CHICAGO — Consumers want a quick-and-easy way to identify products that are better for themselves and the environment, according to research firm Mintel.
About 40% of U.S. consumers say they look for symbols on the menu that denote an item is healthy, like a picture of a heart; and more than one-third (34%) of moms say they are spending more time than last year reading nutrition labels at the grocery store.
“Consumers are looking for shortcuts,” Lynn Dornblaser, Mintel’s director of innovation and insight, said in a presentation at the Food Marketing Institute Show in Dallas earlier this month.
If a product contains natural ingredients, they should be clearly explained on the package in an ingredient statement, she said. Method is doing just that with its Squeaky Green laundry detergent. The ingredient statement explains that the product contains “surfactants,” but then goes on to explain that they are derived from coconuts.
What’s more, retailers and manufactures need to understand “wellness” has a broad meaning to consumers. It goes well beyond dieting.
As examples, Dornblaser (right) cited Kroger’s private-label “Wholesome@ Home-brand” chilled macaroni and cheese, and Physicians Formula Organicwear 100% natural origin mascara.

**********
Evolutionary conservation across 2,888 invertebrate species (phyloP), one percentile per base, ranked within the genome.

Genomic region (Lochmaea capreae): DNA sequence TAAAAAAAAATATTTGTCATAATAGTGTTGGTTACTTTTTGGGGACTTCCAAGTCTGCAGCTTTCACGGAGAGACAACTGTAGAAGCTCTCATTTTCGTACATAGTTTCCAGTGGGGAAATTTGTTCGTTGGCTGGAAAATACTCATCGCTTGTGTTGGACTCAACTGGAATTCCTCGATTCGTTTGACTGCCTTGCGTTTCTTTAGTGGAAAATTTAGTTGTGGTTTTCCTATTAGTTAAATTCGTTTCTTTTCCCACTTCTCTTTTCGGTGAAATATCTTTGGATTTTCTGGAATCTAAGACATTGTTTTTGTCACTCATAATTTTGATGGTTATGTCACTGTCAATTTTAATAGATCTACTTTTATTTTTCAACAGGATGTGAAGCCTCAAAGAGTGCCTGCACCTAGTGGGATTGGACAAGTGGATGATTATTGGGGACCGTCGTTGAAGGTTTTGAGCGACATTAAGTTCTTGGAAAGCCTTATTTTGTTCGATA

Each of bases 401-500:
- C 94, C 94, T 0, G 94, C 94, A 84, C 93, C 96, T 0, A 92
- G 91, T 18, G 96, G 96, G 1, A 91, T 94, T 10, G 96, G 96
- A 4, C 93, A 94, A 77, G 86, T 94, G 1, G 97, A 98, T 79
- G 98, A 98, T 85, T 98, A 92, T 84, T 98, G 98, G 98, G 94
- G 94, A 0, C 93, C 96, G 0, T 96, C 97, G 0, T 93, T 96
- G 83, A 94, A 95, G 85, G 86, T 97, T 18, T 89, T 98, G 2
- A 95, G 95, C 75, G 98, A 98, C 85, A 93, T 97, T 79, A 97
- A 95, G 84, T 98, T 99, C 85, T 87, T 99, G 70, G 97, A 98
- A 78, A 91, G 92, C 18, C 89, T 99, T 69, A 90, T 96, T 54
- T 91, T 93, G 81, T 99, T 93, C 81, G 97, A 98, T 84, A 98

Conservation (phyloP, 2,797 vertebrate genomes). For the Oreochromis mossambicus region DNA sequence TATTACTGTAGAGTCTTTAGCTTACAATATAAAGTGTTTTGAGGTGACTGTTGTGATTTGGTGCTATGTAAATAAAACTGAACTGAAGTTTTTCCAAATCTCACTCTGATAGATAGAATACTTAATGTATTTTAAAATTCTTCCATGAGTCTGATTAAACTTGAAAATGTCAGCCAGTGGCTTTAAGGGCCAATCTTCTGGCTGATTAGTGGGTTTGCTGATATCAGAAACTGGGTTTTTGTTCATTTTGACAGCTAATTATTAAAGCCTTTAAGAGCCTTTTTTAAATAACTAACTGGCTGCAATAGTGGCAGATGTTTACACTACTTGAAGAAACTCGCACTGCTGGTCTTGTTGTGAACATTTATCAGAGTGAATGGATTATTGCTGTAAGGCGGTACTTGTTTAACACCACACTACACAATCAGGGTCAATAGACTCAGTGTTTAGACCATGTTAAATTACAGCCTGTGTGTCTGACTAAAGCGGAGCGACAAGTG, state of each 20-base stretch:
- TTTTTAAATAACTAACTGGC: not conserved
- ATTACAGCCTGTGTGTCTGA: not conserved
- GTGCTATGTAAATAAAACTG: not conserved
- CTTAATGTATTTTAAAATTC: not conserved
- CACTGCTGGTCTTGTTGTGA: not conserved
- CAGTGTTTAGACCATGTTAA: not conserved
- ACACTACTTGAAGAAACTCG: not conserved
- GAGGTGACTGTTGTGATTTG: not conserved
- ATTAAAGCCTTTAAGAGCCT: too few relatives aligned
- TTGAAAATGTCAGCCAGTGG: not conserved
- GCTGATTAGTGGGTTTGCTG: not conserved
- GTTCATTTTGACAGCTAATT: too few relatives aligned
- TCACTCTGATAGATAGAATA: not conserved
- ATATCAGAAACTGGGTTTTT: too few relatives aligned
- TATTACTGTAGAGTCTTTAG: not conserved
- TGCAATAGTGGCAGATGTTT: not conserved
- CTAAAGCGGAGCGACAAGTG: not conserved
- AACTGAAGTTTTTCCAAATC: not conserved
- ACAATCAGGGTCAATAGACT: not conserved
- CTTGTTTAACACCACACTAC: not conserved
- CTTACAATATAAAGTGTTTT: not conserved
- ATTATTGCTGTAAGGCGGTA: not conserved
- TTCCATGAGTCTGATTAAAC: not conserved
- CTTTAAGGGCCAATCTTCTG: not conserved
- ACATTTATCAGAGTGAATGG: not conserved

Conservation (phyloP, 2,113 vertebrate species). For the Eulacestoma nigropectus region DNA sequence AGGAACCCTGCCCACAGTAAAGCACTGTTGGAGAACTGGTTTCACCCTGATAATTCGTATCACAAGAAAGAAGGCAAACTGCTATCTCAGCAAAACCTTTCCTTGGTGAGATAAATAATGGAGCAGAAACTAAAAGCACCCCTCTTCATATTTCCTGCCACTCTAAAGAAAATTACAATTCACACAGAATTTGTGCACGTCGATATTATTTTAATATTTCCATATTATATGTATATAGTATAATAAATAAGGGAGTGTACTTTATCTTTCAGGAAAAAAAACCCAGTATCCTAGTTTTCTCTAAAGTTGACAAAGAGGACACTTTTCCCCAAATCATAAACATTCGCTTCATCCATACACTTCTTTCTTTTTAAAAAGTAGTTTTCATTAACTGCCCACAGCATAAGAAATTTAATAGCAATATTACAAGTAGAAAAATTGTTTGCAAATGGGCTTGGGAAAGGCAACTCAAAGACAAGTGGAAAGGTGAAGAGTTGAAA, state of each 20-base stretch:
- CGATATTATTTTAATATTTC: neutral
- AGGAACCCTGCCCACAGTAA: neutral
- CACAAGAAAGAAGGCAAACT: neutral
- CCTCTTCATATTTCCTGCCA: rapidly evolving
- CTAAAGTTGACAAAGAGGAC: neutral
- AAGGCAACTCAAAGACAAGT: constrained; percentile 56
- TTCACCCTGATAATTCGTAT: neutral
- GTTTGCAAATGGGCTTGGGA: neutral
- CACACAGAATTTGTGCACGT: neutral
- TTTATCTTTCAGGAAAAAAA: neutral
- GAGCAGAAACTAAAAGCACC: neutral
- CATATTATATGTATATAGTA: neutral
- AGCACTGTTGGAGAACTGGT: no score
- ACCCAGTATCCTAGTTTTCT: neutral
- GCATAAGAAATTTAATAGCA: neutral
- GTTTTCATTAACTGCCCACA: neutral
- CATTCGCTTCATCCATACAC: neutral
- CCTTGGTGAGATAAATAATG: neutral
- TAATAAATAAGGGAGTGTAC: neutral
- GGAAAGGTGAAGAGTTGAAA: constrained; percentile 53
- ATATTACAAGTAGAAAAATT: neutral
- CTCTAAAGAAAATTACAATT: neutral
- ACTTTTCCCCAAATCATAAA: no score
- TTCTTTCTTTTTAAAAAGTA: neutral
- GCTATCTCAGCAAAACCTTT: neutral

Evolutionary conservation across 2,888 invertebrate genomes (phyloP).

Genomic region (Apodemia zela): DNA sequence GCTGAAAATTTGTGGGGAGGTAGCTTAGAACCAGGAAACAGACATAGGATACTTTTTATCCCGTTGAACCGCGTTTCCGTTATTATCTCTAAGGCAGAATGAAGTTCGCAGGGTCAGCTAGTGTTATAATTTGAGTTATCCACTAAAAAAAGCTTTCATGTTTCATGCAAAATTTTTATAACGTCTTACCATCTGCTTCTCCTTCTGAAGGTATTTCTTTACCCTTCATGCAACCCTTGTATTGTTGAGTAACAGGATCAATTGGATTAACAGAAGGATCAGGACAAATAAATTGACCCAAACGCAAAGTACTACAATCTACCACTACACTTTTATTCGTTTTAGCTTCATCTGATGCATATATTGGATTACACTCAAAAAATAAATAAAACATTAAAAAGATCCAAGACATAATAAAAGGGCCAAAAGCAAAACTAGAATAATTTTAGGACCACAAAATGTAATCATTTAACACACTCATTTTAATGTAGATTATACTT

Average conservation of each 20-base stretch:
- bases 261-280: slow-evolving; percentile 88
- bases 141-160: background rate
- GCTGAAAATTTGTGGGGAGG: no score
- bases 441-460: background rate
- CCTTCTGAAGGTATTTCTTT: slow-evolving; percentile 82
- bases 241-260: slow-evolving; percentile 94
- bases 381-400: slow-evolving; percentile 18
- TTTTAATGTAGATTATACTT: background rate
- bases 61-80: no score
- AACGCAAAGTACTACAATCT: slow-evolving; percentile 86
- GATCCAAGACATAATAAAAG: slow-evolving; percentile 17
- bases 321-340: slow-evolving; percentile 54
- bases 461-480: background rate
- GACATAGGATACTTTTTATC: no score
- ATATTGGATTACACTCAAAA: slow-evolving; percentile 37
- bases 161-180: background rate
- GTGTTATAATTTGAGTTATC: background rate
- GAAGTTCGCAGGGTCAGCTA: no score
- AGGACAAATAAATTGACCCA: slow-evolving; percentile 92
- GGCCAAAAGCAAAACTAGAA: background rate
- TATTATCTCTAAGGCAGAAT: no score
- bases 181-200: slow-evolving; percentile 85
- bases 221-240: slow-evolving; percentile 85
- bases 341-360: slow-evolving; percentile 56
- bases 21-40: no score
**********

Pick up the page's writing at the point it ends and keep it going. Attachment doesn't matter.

Consumers are looking for eco-friendly products. Nearly two-thirds (65%) of consumers said they bought a food/beverage with a claim on the package because they wanted to support brands that are helping the environment, according to a Mintel study.
Consumers respond well to products that are good to environment, but don’t require much of a change to their habits, she said.
Seventh Generation caters to such shoppers with its new Natural 4X Laundry Detergent, Dornblaser said. The product is packaged in a pouch located inside a bottle made from 100% recycled fiber. The entire packaging system (fiber bottle, pouch, spout and cap) uses 66% less plastic than a typical 100-ounce 2X laundry bottle — while delivering the same number of loads, according to Seventh Generation.
While it’s critical to tap into the wellness trend, retailers need to be careful not to overstep their bounds and come off as trying to tell consumers what to do.
“It’s important to be a partner with consumers; not a dictator,” she said.